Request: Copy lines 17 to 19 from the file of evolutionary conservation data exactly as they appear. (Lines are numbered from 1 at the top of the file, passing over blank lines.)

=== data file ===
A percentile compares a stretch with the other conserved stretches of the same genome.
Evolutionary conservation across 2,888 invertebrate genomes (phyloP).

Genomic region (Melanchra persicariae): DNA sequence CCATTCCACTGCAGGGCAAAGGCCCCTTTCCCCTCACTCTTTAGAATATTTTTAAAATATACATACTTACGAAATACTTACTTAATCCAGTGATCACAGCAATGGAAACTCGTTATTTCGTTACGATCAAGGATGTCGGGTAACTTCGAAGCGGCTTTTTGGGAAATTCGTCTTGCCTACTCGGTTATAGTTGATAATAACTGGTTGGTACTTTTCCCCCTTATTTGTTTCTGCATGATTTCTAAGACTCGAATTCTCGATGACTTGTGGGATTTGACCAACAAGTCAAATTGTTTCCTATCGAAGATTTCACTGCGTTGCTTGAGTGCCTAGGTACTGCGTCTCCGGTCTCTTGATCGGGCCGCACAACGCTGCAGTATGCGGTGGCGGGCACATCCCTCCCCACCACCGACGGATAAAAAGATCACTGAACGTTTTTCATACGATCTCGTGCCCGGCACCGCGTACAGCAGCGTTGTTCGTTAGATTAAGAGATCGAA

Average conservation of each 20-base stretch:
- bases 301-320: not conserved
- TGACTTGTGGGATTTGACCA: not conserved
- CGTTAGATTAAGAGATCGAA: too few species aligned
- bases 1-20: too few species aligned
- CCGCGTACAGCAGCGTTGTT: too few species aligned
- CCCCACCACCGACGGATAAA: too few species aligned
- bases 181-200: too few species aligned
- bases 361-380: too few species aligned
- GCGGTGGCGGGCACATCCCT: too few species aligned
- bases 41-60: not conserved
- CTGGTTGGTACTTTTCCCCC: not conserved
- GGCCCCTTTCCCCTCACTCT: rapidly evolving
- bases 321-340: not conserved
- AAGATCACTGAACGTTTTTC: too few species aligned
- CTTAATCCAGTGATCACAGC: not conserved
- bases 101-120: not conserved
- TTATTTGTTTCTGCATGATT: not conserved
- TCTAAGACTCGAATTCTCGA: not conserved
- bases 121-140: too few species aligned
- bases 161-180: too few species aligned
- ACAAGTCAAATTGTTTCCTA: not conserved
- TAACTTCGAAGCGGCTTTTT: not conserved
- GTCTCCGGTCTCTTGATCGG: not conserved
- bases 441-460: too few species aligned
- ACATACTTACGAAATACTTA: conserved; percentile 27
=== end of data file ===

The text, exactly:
- bases 321-340: not conserved
- AAGATCACTGAACGTTTTTC: too few species aligned
- CTTAATCCAGTGATCACAGC: not conserved